Food delivery, a triple faced coin

In brief
In 2019 the food delivery market will be worth $107 billion USD with Italy accounting for $630 million USD. Yet, privacy and labour remain painful points.

Food delivery: Revenues have increased by 56% YOY in Italy, reaching €566 million. The analytics created by the B2C eCommerce Osservatorio indicate a clear positive trend for this industry. Currently, almost all cities in Italy (93%) with more than 50,000 residents are reached by couriers, while two years ago it was only 74%.


Radical change in consumer behaviour are happening throughout the world, more so in the past couple years than in the last decades. According to Statista, a leader in market research, revenues of food delivery services amassed to $76 billion USD, they will reach $107 billion by the end of 2019 and eventually reach $157 billion by 2023. This indicates an average growth rate of 9.9% between 2019-2023, showing the first face of the digital coin.


Naturally, the winners are online e-commerce platforms which directly deliver to the client. Users have grown from 365 million in 2018 to a predicted 818 million in 2023. China is currently leading the race with revenues over $40 billion USD, followed by the USA, India, UK and Japan.

In Italy, the query on Google “dinner at home” is searched 4 times more than “restaurant dinner”, according to SEO company Semrush. Last May, Just East was searched 555,000 times, followed by 140,000 searches for Deliveroo. This is the second face of the coin, though it bears some dubious thoughts about customer data management.

Privacy and information are increasingly becoming opposites. Last June 8th, Fortune Italia releases an article titled: “the gold mine of data: food delivery”. All resale companies were contacted for more information, with one refusing to answer.

Towards the end of June, the Guarantor for personal data protection opens an investigation and sends the Guadia di Finanza to Deliveroo’s offices in Milan. The group stated that it was a routine check.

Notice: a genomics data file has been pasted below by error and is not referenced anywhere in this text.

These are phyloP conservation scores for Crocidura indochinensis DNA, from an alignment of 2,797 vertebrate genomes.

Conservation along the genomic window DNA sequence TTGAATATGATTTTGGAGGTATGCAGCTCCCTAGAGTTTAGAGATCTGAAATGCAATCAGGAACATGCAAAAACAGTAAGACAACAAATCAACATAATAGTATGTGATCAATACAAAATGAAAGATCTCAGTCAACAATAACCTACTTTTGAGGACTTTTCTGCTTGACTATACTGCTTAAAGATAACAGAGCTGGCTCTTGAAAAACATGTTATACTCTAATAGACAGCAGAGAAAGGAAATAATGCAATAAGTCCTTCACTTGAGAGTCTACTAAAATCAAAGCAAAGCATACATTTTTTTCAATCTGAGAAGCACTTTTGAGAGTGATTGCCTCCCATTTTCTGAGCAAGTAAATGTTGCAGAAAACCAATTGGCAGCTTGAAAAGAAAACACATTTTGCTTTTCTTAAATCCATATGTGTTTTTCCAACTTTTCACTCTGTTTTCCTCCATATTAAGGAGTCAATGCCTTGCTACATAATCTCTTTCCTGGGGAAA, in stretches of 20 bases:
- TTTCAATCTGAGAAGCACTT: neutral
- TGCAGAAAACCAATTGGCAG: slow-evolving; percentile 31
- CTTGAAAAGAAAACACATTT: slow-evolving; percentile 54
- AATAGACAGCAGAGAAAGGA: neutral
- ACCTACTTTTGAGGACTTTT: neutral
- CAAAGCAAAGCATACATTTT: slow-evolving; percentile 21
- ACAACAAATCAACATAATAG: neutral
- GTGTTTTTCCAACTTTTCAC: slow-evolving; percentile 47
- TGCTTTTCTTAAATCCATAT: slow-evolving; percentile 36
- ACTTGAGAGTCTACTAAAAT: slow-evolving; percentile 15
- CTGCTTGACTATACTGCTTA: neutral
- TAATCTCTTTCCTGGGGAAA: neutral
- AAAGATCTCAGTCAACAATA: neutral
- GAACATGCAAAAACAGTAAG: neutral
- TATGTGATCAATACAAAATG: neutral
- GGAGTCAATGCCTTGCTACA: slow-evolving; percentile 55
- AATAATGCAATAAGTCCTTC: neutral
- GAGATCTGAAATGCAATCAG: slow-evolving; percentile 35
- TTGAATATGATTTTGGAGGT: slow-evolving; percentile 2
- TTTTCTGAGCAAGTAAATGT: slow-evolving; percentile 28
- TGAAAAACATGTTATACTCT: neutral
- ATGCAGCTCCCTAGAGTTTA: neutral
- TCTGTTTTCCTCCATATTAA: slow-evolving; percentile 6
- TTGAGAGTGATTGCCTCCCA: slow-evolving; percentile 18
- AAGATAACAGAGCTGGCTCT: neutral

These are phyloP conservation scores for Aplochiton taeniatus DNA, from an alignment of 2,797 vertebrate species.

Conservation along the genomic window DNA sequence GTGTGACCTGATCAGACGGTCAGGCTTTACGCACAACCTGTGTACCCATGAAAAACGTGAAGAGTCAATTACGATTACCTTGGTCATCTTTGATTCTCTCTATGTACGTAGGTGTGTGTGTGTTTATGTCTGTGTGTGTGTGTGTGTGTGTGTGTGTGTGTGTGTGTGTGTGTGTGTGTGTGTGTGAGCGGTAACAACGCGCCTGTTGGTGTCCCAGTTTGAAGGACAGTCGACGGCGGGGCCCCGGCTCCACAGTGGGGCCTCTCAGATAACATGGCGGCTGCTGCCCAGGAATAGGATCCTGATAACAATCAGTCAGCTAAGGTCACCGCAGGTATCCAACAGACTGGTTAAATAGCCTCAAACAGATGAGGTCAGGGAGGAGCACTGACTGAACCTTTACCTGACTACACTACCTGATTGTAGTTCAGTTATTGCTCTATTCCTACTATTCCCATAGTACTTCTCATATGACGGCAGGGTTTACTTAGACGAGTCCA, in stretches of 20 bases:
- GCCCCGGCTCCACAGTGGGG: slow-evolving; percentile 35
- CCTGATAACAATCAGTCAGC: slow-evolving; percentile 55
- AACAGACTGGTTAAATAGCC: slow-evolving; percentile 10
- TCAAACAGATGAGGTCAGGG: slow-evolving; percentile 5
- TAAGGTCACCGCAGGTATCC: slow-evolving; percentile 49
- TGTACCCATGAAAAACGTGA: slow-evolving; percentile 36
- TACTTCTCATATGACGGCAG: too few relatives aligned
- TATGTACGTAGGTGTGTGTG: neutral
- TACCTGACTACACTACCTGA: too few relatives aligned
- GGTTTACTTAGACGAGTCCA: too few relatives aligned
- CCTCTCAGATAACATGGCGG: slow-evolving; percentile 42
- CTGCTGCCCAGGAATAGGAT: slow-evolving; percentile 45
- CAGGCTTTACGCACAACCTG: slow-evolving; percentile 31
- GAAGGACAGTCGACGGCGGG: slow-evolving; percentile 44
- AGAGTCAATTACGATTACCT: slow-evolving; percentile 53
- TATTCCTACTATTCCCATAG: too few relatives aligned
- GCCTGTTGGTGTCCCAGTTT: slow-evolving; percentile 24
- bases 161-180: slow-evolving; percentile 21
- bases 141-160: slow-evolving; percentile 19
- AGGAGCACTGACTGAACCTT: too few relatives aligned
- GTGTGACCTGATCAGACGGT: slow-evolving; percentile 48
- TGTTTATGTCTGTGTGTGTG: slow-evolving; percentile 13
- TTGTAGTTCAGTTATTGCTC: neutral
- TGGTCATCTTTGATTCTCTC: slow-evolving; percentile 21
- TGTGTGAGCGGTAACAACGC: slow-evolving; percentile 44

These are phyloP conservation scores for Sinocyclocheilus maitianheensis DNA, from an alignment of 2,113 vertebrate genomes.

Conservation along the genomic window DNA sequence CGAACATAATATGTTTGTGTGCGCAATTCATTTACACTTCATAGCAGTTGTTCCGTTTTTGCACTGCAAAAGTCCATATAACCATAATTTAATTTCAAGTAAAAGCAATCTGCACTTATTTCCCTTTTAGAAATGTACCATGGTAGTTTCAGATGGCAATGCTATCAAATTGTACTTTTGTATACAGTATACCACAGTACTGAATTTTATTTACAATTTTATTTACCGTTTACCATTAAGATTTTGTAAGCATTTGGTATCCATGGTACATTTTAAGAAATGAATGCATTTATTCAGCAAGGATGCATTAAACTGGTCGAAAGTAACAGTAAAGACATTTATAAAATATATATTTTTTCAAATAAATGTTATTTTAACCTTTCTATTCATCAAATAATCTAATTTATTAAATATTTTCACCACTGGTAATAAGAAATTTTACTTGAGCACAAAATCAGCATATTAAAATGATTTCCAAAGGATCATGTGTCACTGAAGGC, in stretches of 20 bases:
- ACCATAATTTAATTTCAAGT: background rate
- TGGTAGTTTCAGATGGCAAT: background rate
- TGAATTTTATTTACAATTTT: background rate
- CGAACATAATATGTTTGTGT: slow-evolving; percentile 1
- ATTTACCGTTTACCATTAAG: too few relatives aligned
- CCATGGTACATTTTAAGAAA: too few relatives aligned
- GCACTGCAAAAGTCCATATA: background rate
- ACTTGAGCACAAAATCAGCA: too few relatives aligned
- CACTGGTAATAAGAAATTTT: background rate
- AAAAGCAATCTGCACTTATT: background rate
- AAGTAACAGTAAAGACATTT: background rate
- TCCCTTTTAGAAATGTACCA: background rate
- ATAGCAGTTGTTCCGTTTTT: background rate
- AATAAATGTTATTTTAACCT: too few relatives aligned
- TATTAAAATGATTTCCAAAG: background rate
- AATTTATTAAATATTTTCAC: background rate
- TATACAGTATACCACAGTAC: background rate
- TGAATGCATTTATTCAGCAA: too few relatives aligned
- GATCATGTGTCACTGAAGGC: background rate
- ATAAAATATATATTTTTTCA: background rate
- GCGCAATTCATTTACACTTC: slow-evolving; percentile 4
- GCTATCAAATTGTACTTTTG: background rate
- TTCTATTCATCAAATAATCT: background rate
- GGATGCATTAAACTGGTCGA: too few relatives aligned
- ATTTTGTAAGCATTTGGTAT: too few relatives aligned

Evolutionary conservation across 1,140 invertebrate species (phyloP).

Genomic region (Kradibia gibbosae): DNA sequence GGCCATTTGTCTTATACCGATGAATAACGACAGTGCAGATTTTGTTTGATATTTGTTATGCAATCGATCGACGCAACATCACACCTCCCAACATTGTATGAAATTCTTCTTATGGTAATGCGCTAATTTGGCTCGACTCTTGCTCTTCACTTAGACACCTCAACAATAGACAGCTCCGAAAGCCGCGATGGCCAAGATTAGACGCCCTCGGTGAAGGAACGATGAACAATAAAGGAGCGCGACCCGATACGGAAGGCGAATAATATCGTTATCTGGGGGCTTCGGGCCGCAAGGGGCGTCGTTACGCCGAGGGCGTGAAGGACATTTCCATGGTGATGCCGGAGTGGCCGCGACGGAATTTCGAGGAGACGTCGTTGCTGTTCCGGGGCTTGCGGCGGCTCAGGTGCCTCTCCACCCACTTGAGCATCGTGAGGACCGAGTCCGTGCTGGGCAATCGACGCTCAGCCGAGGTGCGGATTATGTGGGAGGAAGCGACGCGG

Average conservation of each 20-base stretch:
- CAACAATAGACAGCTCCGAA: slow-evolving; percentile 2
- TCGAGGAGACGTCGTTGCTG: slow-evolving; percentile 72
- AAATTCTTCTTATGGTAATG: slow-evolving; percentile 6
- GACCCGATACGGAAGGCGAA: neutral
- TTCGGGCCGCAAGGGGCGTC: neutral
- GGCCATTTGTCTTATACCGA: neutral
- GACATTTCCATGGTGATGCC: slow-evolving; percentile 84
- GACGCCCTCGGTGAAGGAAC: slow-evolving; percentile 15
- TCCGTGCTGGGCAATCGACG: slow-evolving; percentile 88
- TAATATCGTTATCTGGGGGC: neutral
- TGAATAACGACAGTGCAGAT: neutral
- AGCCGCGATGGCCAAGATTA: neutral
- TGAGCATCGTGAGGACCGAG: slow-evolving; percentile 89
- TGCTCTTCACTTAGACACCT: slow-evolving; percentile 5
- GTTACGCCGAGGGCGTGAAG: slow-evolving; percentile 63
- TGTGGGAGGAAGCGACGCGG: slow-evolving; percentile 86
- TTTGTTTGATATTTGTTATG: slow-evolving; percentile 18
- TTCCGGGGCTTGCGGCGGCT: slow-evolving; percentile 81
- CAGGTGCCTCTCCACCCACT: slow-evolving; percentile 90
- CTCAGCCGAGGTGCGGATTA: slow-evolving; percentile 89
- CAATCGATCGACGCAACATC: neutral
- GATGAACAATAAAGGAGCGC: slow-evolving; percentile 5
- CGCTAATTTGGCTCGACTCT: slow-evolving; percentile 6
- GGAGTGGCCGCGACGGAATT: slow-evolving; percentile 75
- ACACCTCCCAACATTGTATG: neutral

For Deliverance Milano, for workers with a fixed-period contract and couriers operating in Lombardy, purchase and sale of data are a negative aspect of the “gig economy“.


Pardon us philosophers and physicists, which have more authority than us to express themselves, but the third and dark face of the coin, is the job. We have already talked about this issue, this time we discuss a further development.

On the 16th of June an investigation was launched from the an investigation was launched from the New York Times regarding “sub-lease” in France. Unregistered migrants, asylum seekers and minors are illegally using accounts of couriers to deliver food in their name and obtain 30-50% of returns. Poor working conditions and renumerations for riders make them prefer this type of “sub-rent” than actually delivering themselves.

Let us take the case of Aymen Arfaouim, an 18-year-old who migrated without registration from Turkey. He “resides” in an abandoned car, he illegally rented the account of an Uber Eats rider. His returns: 17 Euros for four hours of work.

A one-off case? No. According to the French correspondent for the NYT and creator of the investigation, explored the extent of the problem with Alexandre Fitussi, director of Glovo France. According to Fitussi, couriers have created their own network to take advantage of the “sans-papier”. At least 5% of the 1,200 weekly couriers for Glovo are unregistered immigrants, asylum seekers and minors; all willing to work extensive hours for below minimum pay regardless of traffic or weather.


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